Of course, we are all mortal but if there’s one person whose passing away one is actually unable to take at all, it is Dev Anand. He was so full of living life to its fullest – the man was life itself.
Part of the famed Trimurti of heroes who ruled the Hindi film Industry through the 1950s and 60s (the other two being Dilip Kumar and Raj Kapoor), Dev Saab continued to be hyperactive with his unbridled energy and infectious enthusiasm right through to the end, making his films. When he finished one, he simply moved on to the next not caring about their critical or commercial fate. Even at the time of his death in London, he was full of plans for his next film.
I was fortunate to meet the perennially young and legendary hero not once but twice. The first time during a typical rainy monsoon day in Mumbai, I banged into him (literally!) on the steps of the Navketan office causing his umbrella to go tumbling down the wooden stairs! I was an assistant director then, waiting to meet him to get his signature on the Navketan letterhead granting permission to use an extract of Dum Maro Dum from Hare Rama Hare Krishna (incidentally the first film I ever ‘saw’ in the theatre) for a show on the History of Hindi Film Music, I was assisting on. Having waited a bit for him as he had not yet arrived in office, I told his man in the office that I would come back the following day as I had a huge list of jobs to do for the show that day. And as I left the office, I banged into the great man himself climbing up the stairs. Dev Saab met me pronto then, apologized for keeping me waiting (I was embarrassed at the apology) and immediately gave me the required signature. Needless to say, this raw, naive young assistant director was floored. I met Dev Saab again a couple of years ago, as part of a project on the Golden age of Indian cinema – the 1950s and early 60s – wherein I’ve met many of the people who worked in that era. Listening to the all time greats talking about their experiences, each such meeting has ended with regret – why was one not born at a time when one could have been part of this era?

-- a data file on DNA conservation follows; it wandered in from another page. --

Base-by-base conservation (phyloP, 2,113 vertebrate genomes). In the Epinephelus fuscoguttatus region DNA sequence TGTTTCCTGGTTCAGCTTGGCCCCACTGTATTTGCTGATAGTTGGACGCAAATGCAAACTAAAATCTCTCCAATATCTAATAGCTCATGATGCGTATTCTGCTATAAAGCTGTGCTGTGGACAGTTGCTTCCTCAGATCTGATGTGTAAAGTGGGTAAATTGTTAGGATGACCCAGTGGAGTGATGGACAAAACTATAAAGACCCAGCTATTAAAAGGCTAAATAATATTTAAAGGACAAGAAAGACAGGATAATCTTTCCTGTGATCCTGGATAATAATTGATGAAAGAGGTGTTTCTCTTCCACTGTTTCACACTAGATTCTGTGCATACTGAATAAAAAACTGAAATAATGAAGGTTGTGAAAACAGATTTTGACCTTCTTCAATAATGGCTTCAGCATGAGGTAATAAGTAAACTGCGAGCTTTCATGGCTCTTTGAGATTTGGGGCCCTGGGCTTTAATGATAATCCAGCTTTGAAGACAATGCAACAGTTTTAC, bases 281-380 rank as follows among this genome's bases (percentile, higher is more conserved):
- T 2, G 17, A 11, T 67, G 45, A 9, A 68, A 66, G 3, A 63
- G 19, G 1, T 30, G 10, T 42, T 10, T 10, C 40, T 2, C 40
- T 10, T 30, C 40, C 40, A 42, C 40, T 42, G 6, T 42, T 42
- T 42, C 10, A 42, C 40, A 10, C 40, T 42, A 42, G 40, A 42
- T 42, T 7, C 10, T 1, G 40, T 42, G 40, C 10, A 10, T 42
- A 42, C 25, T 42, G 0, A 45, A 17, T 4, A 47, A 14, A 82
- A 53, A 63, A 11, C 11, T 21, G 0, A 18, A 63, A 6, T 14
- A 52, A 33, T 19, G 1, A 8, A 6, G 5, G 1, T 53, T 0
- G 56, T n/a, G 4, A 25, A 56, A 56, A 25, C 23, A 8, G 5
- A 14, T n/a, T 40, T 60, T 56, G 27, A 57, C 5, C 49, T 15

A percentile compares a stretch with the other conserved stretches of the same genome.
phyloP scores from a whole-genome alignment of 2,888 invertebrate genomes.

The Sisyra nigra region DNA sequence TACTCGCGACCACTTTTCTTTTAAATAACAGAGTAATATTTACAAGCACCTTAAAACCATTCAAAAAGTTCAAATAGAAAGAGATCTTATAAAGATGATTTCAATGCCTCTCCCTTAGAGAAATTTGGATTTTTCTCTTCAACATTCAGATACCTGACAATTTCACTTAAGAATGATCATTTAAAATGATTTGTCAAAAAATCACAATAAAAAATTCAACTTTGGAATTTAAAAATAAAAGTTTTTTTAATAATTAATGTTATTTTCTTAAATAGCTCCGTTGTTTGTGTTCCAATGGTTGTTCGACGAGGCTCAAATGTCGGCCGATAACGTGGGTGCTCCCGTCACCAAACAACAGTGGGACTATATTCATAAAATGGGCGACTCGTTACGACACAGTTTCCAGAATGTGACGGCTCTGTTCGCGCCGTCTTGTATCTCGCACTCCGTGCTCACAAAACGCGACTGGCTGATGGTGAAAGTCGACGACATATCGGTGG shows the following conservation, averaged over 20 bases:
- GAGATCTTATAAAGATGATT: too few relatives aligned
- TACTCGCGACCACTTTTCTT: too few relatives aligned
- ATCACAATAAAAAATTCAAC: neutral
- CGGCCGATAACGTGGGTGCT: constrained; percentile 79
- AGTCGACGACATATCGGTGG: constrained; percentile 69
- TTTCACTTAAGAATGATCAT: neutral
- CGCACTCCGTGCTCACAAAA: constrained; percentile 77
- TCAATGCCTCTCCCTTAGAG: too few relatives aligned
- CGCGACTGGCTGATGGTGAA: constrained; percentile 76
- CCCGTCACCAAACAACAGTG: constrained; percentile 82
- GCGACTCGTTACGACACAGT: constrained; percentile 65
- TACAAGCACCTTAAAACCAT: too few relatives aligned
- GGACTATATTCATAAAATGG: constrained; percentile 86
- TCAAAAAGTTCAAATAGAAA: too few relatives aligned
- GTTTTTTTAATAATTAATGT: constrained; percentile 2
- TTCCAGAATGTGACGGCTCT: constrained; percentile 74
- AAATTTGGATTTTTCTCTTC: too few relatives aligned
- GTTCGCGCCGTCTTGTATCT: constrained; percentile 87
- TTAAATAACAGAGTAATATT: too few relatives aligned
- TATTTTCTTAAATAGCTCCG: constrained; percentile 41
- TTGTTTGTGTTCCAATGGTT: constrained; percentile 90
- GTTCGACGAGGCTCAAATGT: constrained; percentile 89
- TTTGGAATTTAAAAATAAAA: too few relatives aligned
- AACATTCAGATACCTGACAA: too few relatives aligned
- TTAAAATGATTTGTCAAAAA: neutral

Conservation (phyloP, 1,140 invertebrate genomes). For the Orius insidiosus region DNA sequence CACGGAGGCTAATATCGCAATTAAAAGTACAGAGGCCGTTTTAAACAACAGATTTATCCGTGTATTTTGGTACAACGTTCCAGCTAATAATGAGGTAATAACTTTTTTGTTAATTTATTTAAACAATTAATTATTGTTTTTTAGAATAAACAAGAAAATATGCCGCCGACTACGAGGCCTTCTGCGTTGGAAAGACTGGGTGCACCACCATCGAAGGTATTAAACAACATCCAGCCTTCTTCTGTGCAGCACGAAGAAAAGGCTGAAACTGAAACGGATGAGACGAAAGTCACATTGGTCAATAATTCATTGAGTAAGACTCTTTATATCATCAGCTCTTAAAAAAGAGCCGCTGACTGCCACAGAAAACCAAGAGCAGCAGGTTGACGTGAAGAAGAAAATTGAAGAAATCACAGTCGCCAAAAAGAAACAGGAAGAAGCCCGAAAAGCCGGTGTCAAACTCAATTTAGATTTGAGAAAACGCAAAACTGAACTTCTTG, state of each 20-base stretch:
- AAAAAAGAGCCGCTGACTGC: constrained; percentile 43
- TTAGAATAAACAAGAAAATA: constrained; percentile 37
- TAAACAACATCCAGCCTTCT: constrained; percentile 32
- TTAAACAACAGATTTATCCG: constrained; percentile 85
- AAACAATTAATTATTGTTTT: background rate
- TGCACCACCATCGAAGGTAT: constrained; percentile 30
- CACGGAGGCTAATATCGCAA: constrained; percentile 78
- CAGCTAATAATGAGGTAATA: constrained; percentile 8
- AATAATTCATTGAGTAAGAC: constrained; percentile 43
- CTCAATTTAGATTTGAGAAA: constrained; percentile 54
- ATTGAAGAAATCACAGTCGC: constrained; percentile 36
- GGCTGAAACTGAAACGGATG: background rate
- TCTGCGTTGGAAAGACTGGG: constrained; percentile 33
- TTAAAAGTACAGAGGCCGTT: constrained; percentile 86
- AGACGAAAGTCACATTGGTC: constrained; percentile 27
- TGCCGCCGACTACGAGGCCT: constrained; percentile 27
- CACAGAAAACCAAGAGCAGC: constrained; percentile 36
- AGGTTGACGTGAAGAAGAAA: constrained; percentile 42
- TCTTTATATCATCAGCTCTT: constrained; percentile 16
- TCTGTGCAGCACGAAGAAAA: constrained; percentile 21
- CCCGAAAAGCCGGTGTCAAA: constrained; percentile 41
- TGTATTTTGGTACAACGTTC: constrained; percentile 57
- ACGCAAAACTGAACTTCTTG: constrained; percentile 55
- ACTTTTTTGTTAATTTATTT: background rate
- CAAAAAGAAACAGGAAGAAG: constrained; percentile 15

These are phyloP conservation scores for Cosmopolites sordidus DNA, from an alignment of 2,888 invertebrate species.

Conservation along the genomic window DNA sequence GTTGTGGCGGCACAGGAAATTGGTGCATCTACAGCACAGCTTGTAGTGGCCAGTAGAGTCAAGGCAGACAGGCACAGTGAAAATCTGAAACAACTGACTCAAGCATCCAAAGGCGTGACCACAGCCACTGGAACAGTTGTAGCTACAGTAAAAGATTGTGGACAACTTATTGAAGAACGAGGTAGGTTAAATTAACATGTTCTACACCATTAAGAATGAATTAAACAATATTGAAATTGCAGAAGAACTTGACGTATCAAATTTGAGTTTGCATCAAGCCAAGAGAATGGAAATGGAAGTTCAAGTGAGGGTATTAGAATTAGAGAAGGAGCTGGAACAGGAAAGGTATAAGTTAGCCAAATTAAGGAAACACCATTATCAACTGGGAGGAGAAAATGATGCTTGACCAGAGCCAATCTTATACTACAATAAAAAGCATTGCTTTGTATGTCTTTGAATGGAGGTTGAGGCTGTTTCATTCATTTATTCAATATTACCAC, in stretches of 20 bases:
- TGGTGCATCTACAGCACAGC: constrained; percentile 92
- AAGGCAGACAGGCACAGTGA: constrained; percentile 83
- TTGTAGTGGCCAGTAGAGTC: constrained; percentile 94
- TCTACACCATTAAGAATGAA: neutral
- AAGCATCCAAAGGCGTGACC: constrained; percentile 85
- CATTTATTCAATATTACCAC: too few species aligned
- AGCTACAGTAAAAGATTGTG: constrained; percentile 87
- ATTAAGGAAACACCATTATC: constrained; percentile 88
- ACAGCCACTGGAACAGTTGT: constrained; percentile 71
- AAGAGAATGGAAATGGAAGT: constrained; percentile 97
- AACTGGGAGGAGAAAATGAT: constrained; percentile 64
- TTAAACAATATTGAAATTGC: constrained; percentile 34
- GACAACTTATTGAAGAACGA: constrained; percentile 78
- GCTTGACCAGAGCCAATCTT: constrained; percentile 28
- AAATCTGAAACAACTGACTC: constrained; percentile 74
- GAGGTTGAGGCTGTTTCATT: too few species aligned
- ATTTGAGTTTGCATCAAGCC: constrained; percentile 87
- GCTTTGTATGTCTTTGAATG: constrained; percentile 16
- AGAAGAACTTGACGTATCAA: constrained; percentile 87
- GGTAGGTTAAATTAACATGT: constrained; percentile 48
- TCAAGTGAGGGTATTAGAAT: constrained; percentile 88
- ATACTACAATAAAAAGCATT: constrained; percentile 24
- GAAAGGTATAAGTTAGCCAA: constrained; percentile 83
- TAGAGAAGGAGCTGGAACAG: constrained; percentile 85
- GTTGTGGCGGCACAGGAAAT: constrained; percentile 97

Anyway moving on, the meeting was fixed by Mr Raj Singh Dungarpur, a good friend of Dev Saab and sadly, also no more. Along with Mr Dungarpur, us usual suspects – Shivi, Arwa and me – met Dev Saab at his office. The meeting was more on recollecting his friendship and interactions with Guru Dutt down the years right from the time they met at Prabhat (now FTII) in Pune in the 1940s when the dhobi mixed up their shirts. He spoke of his pact with Guru Dutt that they would work together once he turned producer and his keeping his promise to Guru Dutt by giving him his directorial debut, Baazi (1951), his production house Navketan’s second production. As I mentioned earlier, a bundle of unbridled energy and infectious enthusiasm, his memory was intact and he remembered tiny, tiny details from various anecdotes and patiently answered whatever we asked him even if he occasionally lapsed into reaffirming repeatedly that he was Dev Anand – a self made man who had made it on his own. Among other incidents, he recalled with a naughty glint in his eyes that he used to lend his shack on the beach to Guru Dutt to use to spend ‘quality’ time with Geeta Dutt when the two were courting each other!
As the media broke the news of Dev Saab’s death and the TV channels began taking bytes from various personalities, more than the others, I couldn’t help but be moved by Waheeda Rehman his co-star of CID (1956), Solva Saal (1958), Kala Bazar (1960), Roop ki Rani Choron ka Raja (1961), Baat Ek Raat Ki (1962), Guide (1965) and Prem Pujari (1970), who was crying even as she spoke glowingly about Dev Saab straight from the heart…
Looking at all the reactions pouring in at Dev Saab’s death, the one common factor is that no one can believe he’s really gone. Everyone just felt that like Alfred Lord Tennyson’s brook, men may come and men may go but Dev Saab would go on forever! In fact, it was almost as if the word evergreen was coined keeping Dev Saab in mind. But coming back full circle from the beginning, mortal we all are, yes even Dev Anand…
Taking a cue from Time Rice and Andrew Lloyd Webber’s Evita,
You let down your people Dev Saab
You were supposed to have been immortal
That’s all they wanted
Not much to ask for
But in the end you could not deliver…
RIP Dev Anand. There’ll never be one like you again!